Lucas & Spielberg:
Speaking of Spielberg, perhaps our greatest living filmmaker (I’m only including the “perhaps” to see if anybody wants to start a thread in the comments suggesting an alternative), Kingdom of the Crystal Skull seems to have joined Temple of Doom in the category of “Spielberg films that I might like more than he does.” As he seems pretty attuned to the audience (in this case I mean internet) conversation about his films — particularly so when it comes to an Indiana Jones film — he seems to be uncomfortable with it in a way that feels almost apologetic. Likewise, George Lucas seems to publicly be just fine with the Indy film they created, and he’s the subject of such weird, intense fan emotion that seemingly everything that folks don’t like about the film gets attributed to him. And some of it certainly seems to have been. Indy surviving a nuclear blast (which, yes, I thought was a hoot and a half) is something Lucas reportedly had included in multiple iterations of the project over the years, and the concept of throwing Indy into a 50s sci-fi milieu with aliens was his too (a brilliant idea; we’ll get to that). But just as the film obviously contains plenty of Lucas DNA (not itself a demerit for me, so maybe let’s agree to disagree here too?), it is unmistakably a Spielberg film. And not just in terms of the filmmaking, which bears his visual stamp throughout, but it is also stuffed with classic Spielberg thematic concerns. So while he seems to prefer in interviews to keep the focus on his attempts to please and satisfy the fans who had been asking for a fourth Indiana Jones adventure (and his perceived failure to do so), I prefer to think of it as a real-deal Steven Spielberg film.
Allen, LaBeouf & Ford:
The announcement that Karen Allen would be reprising her role of Marion Ravenwood was met with a huge amount of fan enthusiasm. The reaction after seeing the film seems to have been a combination of delight at just seeing her back on screen and muted disappointment in her performance. I tend to fall much more in the former camp. It’s still fun to see her and Ford squabble around their feelings for each other, and her smile still lights up the screen. Because the story’s construction keeps her off-screen for the first hour, we don’t get as much Marion as I’d like, but with the exception of a moment or two that indulge in some cutesiness, she’s a pleasure to watch when she is onscreen (and, really, it’s basically all worth it for me for the moment right before the truck chase when Indy tells Marion why he never settled down in the years they’ve been apart).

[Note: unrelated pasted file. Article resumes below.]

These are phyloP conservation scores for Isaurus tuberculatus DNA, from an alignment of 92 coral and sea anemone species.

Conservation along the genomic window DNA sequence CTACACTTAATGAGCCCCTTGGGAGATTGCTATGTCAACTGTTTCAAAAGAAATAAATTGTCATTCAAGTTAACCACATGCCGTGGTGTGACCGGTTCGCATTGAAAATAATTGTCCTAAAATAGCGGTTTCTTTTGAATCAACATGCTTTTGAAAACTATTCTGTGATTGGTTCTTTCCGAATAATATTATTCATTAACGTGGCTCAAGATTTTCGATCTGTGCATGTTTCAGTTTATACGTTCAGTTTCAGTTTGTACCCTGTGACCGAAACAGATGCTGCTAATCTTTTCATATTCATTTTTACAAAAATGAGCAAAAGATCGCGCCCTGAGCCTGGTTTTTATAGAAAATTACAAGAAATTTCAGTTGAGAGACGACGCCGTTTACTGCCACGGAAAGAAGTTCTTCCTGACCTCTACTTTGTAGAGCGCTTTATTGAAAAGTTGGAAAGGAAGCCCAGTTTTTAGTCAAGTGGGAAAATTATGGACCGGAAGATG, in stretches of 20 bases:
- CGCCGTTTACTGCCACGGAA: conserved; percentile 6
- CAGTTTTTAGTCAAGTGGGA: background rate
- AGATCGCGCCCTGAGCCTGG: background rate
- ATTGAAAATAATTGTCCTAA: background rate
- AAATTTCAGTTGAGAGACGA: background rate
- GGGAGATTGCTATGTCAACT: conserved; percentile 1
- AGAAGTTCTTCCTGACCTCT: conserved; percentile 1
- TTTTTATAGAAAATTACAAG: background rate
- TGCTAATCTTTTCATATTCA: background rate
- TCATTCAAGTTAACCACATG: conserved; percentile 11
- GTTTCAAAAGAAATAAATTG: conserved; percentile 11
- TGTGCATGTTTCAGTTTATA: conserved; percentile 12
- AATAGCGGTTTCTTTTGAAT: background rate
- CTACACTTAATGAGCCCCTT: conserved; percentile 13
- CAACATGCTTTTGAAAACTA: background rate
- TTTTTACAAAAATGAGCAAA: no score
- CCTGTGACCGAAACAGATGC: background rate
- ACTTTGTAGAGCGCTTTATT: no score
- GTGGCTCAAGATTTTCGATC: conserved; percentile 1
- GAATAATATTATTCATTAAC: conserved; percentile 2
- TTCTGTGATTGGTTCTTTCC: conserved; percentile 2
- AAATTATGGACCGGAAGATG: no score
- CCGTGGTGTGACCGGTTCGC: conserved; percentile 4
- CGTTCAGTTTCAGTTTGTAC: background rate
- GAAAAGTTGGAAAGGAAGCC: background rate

On a subject that I suspect is a major “your mileage may vary” one, I like Shia LaBeouf in this movie. I think Mutt is a good character, but I also think that LaBeouf’s work in the role is perfectly judged (both for the character and as a foil for Harrison Ford) and surprisingly sensitive. I’ll get into it more below when I talk about Mutt, but I just wanted to state up front that I recognize that some folks just can’t stand him onscreen for whatever reason, even though I don’t get it in this film.
Harrison Ford has a minor version of Woody Allen Syndrome (no, not that syndrome), where there’s a strange critical amnesia around him that finds reviews (and comment sections) for each new performance expressing variations of, “it’s his most engaged work in twenty years.” Ford got these kinds of notices for Kingdom of the Crystal Skull, Cowboys & Aliens, 42, and The Age of Adaline (and he’s no doubt about to get them again for reprising Han Solo this Christmas). Each time, there’s a narrative that he’s been grumbling and sleepwalking through any film appearances for some lengthy stretch of time, and that THIS is the role that’s seen him wake up and make an effort. So it bears pointing out that Ford is really playing Indiana Jones in this movie. Yes, he growls and grumbles, but they’re Indy’s growls and grumbles, and moreover he commits to the full breadth of the role. There’s his wry bemusement with Mutt, bumbling slapstick, giddy delight at seeing Marion, and he even introduces notes of academic fuddy-duddiness that recalls Sean Connery’s work as Henry Jones Sr.